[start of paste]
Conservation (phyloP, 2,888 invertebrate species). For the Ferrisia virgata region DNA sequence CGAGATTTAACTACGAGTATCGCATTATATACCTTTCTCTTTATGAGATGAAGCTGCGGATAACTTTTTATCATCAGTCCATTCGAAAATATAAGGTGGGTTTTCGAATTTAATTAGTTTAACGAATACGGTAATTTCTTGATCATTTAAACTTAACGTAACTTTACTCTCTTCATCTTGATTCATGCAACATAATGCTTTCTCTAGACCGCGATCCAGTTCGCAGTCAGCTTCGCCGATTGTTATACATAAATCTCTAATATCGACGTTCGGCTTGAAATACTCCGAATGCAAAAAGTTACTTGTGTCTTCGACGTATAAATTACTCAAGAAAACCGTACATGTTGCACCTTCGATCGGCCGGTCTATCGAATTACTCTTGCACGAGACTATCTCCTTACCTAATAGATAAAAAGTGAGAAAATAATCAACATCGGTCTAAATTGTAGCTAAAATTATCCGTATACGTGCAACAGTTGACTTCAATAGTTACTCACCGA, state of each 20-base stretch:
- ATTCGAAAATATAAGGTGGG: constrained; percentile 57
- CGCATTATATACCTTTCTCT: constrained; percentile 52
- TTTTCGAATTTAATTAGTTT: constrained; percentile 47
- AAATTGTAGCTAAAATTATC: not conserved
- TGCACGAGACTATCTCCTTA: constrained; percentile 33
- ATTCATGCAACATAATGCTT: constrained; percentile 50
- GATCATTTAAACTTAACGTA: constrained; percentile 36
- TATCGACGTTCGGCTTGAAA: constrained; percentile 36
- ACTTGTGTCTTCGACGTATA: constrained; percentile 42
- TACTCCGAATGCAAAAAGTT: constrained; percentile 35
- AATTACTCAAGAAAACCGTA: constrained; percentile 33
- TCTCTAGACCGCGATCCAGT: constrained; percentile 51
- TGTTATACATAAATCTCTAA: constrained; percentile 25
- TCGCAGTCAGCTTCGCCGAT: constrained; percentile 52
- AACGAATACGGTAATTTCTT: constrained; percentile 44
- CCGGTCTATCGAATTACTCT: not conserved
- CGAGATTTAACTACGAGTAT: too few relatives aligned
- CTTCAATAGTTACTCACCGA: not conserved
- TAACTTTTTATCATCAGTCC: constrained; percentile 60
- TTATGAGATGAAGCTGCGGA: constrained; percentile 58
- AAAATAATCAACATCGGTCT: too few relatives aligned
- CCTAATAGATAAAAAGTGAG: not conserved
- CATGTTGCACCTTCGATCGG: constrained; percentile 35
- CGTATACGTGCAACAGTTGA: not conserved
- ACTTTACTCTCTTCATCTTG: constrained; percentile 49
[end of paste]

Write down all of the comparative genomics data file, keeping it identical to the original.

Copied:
Conservation (phyloP, 2,888 invertebrate species). For the Ferrisia virgata region DNA sequence CGAGATTTAACTACGAGTATCGCATTATATACCTTTCTCTTTATGAGATGAAGCTGCGGATAACTTTTTATCATCAGTCCATTCGAAAATATAAGGTGGGTTTTCGAATTTAATTAGTTTAACGAATACGGTAATTTCTTGATCATTTAAACTTAACGTAACTTTACTCTCTTCATCTTGATTCATGCAACATAATGCTTTCTCTAGACCGCGATCCAGTTCGCAGTCAGCTTCGCCGATTGTTATACATAAATCTCTAATATCGACGTTCGGCTTGAAATACTCCGAATGCAAAAAGTTACTTGTGTCTTCGACGTATAAATTACTCAAGAAAACCGTACATGTTGCACCTTCGATCGGCCGGTCTATCGAATTACTCTTGCACGAGACTATCTCCTTACCTAATAGATAAAAAGTGAGAAAATAATCAACATCGGTCTAAATTGTAGCTAAAATTATCCGTATACGTGCAACAGTTGACTTCAATAGTTACTCACCGA, state of each 20-base stretch:
- ATTCGAAAATATAAGGTGGG: constrained; percentile 57
- CGCATTATATACCTTTCTCT: constrained; percentile 52
- TTTTCGAATTTAATTAGTTT: constrained; percentile 47
- AAATTGTAGCTAAAATTATC: not conserved
- TGCACGAGACTATCTCCTTA: constrained; percentile 33
- ATTCATGCAACATAATGCTT: constrained; percentile 50
- GATCATTTAAACTTAACGTA: constrained; percentile 36
- TATCGACGTTCGGCTTGAAA: constrained; percentile 36
- ACTTGTGTCTTCGACGTATA: constrained; percentile 42
- TACTCCGAATGCAAAAAGTT: constrained; percentile 35
- AATTACTCAAGAAAACCGTA: constrained; percentile 33
- TCTCTAGACCGCGATCCAGT: constrained; percentile 51
- TGTTATACATAAATCTCTAA: constrained; percentile 25
- TCGCAGTCAGCTTCGCCGAT: constrained; percentile 52
- AACGAATACGGTAATTTCTT: constrained; percentile 44
- CCGGTCTATCGAATTACTCT: not conserved
- CGAGATTTAACTACGAGTAT: too few relatives aligned
- CTTCAATAGTTACTCACCGA: not conserved
- TAACTTTTTATCATCAGTCC: constrained; percentile 60
- TTATGAGATGAAGCTGCGGA: constrained; percentile 58
- AAAATAATCAACATCGGTCT: too few relatives aligned
- CCTAATAGATAAAAAGTGAG: not conserved
- CATGTTGCACCTTCGATCGG: constrained; percentile 35
- CGTATACGTGCAACAGTTGA: not conserved
- ACTTTACTCTCTTCATCTTG: constrained; percentile 49